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fang_langford [userpic]

She's Outta Control!

March 18th, 2007 (11:58 pm)
satisfied

current location: Taking a Long Deserved Rest
current mood: Sated
current song: 4'33" 'cuz I fergot

Here's something that's been bugging me for a long time.

Back in the old days, one of the jobs of the gamemaster was being referee. Now I understand that was a legacy from Chainmail and other wargames, but it has persisted.

Now I have to ask, how is that possible?

Even in the old AD&D modules, the gamemaster was instructed to 'adjust' the number of monsters based on how powerful or weakened the party was. Which means the gamemaster is adjudicating battles between the players and a number of monsters wholly dependant on him. Further, most rule sets suggesting fudging dice to make sure the monsters didn't wipe the floor with the player characters.

Now how exactly is that fair?

If, and only if, the gamemaster can remain completely objective can this in any way approach fair. I rate the likelihood of that approaching impossible by way of irrelevant.

The gamemaster is irrelevant.

Under any description of gamemaster you are willing to show me, I can point out that it's pretty much up to them whether the players succeed or not. I'd go farther along this line, but it doesn't bear on the irrelevance.

See, many people think that the gamemaster is the one who 'makes stuff up.' I can see it in their eyes. They try and write gamemasterless, right - sorry - gamemasterful, games, where no one person is overtly given such a role. Now I could argue that the social dynamics of any group always set up a 'leader' who's words / ideas / rulings are 'more right' than anyone else's, but that I'm leaving to you as an exercise.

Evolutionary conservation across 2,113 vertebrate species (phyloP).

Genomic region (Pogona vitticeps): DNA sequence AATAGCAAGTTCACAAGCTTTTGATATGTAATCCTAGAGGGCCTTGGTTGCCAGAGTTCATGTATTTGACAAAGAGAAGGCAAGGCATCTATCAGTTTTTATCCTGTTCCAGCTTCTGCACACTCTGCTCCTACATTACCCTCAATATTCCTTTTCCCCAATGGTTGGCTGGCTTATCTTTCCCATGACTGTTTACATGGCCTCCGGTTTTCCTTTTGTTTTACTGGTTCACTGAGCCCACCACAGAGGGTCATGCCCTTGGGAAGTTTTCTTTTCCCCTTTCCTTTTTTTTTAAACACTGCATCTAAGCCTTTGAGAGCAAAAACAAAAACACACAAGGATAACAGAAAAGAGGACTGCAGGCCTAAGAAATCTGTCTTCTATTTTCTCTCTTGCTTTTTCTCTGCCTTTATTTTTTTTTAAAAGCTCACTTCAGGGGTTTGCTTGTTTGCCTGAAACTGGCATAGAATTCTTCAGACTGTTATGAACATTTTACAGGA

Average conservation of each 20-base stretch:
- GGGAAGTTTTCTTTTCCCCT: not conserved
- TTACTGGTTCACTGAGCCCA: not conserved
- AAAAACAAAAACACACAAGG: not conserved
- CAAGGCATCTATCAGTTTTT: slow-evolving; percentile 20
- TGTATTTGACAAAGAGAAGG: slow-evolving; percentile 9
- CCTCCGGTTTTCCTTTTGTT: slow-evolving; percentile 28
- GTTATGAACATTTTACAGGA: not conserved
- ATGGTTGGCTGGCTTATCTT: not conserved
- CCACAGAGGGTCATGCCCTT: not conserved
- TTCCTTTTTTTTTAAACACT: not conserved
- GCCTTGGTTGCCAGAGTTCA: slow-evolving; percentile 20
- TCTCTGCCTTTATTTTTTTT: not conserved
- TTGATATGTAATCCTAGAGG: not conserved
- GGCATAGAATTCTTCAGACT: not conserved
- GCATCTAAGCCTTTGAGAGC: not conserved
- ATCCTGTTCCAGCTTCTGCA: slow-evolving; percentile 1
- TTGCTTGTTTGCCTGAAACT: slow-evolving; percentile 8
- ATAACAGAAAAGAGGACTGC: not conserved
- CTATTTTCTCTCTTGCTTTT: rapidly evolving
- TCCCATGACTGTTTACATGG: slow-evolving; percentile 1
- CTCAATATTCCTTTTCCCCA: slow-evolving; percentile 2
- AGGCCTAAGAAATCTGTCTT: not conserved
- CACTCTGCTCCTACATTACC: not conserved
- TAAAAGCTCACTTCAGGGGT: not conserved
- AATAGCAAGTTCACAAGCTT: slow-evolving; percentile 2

Let's try out a thought experiment:

1Player:My character lifts his arm.Gamemaster:The NPC lifts his arm.
2Player:My character is in the back of the bar.Gamemaster:The NPC is behind the bar.
3Player:My character is a ranger.Gamemaster:The NPC is a bartender.
4Player:My character is from a nearby, allied countryGamemaster:The NPC was born in the capitol.
5Player:My character is the bastard son of a royal family.Gamemaster:The NPC is an undercover agent for the Duke.
6Player:My player suffers from a family curse placed on them by demons.Gamemaster:The NPC once beheld the face of the goddess of beauty.

This just looks like a face-off over two characters, but clearly neither is lying. Not so clearly is if either of them not 'making stuff up.'

Now, you might imagine that the player is reading off of a character sheet, which was prepared before play and the gamemaster is making things up as they go, but does it have to do that way? Perhaps the player is using some kind of resource mechanic to shape this character on-the-fly and the gamemaster is reading out of a pre-generated bar; what then?

Both have equal amounts of 'creation power' in role-playing games. Only because we limit the player to creation during the time of character generation does not minimize this power. In this example, you might not have noticed but the player creates a bar; the occupation of ranger; a different, but allied, country; not only the royal family, but a fair amount of intrigue within and demons with curse-magic (as well as the cosmology which houses them). The gamemaster; on the other hand; creates a bartender (subsequent of the player's creation of the bar); a capitol city (and the fact that this country works with capitols as opposed to say...city states); nobility (subsequent to the player's creation of the royal family) with political machinations (subsequent to the player's creation of the intrigues) and finally goddesses (and gods! - an entire pantheon - subsequent to the player's creation of supernatural creatures).

Who has more power here?

It would seem the player because most of what the NPC has follows logically from what was put in before. This unalterably leads to the conclusion that these two participants are in fact equal in the scope of their ability to 'make stuff up.' (I could argue that a 'gamemaster' would have automatic social capital to spend over the players by nature of the title, but I believe typical social conventions can easily override this.)

Now we pour on the logic! Ergo, both parties being equal, the title of 'gamemaster' and therefore the occupation of same are irrelevant to the creation dynamics of role-playing games.

F

p.s. It becomes fair when you consider the 'two arrow rule.' GM: "You've been shooting a lot; how many arrows do you have left?" Always say two!

Frankly, bad gamemasters abuse their power during the game, bad character generation abuses it before the fact (and during with the surprise revelation) and rules-lawyers abuse the power that most players DO realize (but not the limit of what they can do).